The owner of the building and the owner of the tattoo shop are engaged in a legal battle, with the former having ended Tattoo Ole’s lease.
The tattoo parlour will be converted into a kitchen for the restaurant that occupies other floors of the building, say the owners of the tattoo business.
Online petitions as well as support groups have been started by supporters of Tattoo Ole to spread the word and gain as much opposition to the shutdown as possible.
So far, around 6,000 people have signed an online petition to save the iconic tattoo shop.
According to the petition, this is not the first time that the owners have tried to close down the ink parlour, with previous iterations of the tattoo shop having survived bids to have it closed.
Majbritt Petersen, the current owner of the shop, is now trying to save the historic tattoo parlour.
“They want to have a bigger kitchen, and I want to save history,” Petersen says in a video posted to her Facebook account last week.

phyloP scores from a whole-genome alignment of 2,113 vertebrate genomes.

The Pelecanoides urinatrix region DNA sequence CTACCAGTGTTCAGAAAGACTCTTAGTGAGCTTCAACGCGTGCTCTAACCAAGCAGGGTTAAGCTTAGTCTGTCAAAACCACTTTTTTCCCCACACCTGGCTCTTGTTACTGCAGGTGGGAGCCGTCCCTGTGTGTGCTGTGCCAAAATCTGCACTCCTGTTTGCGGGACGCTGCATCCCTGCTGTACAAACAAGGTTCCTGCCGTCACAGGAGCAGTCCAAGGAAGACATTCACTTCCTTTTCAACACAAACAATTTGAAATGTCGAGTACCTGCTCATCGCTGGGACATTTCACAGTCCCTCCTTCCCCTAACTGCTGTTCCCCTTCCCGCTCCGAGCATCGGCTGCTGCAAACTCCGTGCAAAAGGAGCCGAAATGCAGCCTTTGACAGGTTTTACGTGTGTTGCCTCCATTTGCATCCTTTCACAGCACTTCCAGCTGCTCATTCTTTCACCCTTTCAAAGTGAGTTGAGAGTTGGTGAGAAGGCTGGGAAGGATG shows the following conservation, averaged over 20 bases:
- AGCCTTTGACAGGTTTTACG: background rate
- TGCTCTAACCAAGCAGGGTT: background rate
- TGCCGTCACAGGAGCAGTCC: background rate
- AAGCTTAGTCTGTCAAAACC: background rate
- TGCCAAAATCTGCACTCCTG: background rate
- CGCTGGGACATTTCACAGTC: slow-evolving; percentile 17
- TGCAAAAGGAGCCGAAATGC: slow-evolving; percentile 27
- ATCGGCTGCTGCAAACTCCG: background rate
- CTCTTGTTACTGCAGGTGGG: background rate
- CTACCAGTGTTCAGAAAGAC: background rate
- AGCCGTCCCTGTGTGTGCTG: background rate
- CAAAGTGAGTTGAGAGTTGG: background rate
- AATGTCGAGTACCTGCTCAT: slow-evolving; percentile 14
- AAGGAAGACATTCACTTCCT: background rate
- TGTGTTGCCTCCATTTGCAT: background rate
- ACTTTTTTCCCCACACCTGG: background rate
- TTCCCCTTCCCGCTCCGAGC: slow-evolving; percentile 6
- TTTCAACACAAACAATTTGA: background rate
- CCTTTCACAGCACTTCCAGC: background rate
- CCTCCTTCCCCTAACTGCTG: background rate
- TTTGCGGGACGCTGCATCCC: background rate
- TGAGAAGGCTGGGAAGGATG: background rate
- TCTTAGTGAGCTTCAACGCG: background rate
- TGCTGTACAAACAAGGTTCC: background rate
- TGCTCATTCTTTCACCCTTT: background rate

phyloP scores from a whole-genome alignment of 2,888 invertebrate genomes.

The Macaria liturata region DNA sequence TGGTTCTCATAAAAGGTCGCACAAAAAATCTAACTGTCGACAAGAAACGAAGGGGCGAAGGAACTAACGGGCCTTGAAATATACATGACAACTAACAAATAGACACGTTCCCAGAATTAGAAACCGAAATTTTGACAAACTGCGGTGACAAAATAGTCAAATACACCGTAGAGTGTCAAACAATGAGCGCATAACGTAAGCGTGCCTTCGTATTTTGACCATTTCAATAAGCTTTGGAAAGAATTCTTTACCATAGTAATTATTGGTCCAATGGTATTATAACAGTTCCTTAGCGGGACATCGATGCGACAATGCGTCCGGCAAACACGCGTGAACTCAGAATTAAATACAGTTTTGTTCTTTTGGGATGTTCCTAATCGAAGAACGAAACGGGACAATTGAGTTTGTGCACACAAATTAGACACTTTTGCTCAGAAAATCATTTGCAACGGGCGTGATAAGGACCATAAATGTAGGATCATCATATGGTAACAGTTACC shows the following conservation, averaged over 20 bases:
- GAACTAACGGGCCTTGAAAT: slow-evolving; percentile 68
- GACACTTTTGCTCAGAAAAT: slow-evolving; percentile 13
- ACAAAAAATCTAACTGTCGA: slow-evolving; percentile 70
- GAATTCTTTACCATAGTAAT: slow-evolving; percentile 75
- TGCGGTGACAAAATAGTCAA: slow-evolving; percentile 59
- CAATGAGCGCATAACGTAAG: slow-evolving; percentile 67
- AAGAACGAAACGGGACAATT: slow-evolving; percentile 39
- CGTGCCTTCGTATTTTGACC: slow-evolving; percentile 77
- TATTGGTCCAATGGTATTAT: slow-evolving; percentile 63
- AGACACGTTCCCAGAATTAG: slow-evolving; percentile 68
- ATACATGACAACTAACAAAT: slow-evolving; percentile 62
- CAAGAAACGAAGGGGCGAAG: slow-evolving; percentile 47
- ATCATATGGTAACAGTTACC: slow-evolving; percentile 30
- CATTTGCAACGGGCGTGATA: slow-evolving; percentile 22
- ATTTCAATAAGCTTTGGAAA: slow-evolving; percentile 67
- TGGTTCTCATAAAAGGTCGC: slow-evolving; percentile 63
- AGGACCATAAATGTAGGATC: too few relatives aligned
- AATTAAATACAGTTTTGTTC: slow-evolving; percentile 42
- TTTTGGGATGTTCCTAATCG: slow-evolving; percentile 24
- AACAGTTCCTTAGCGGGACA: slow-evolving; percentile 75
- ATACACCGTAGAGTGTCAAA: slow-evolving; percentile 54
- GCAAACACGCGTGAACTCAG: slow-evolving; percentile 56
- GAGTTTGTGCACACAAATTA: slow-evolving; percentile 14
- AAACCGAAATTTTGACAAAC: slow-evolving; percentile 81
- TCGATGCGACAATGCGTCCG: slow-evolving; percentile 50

“We believe that it would be a catastrophe if this historical shop were closed down. It’s unique in the world of tattooing and therefore we hope you will support the case by writing a signed letter where you state why this shop has to stay open at this specific location,” Frank Rosenkilde, who started the petition as well as the online support group, told The Local via a written message.
Rosenkilde, who has been tattooing for 40 years, has his own tattoo museum along with a tattoo shop.
The Nyhavn 17 shop comes with a history and legacy that the petition aims to protect.
Having begun in 1884 as a table in the far corner of the Nyhavn shop, a tattooist is believed to have worked on the premises continuously ever since, Petersen told The Local via written message.
By the early 1930’s, Nyhavn 17 was a regular tattoo shop boasting renowned tattoo artists.
From 1947 the shop was taken over by Ole Valdemar Hansen, who was also known as Tatovør Ole. A succession of popular tattooists helped the establishment maintain its reputation over a period of years.
”The Nyhavn 17 tattoo parlour might be the most described and documented anywhere. The parlour has been several times in the press, books and literature over the years and is, by some, still described today as the original birthplace of Danish tattooing as we know it,” writes Rosenkilde.
Up until the 1980’s Nyhavn, with its many tattoo parlours, was at the centre of tattooing in Scandinavia, and many of the artists who worked there still inspire artists from all over the world today, he added.
The case is scheduled to go to court on September 14th.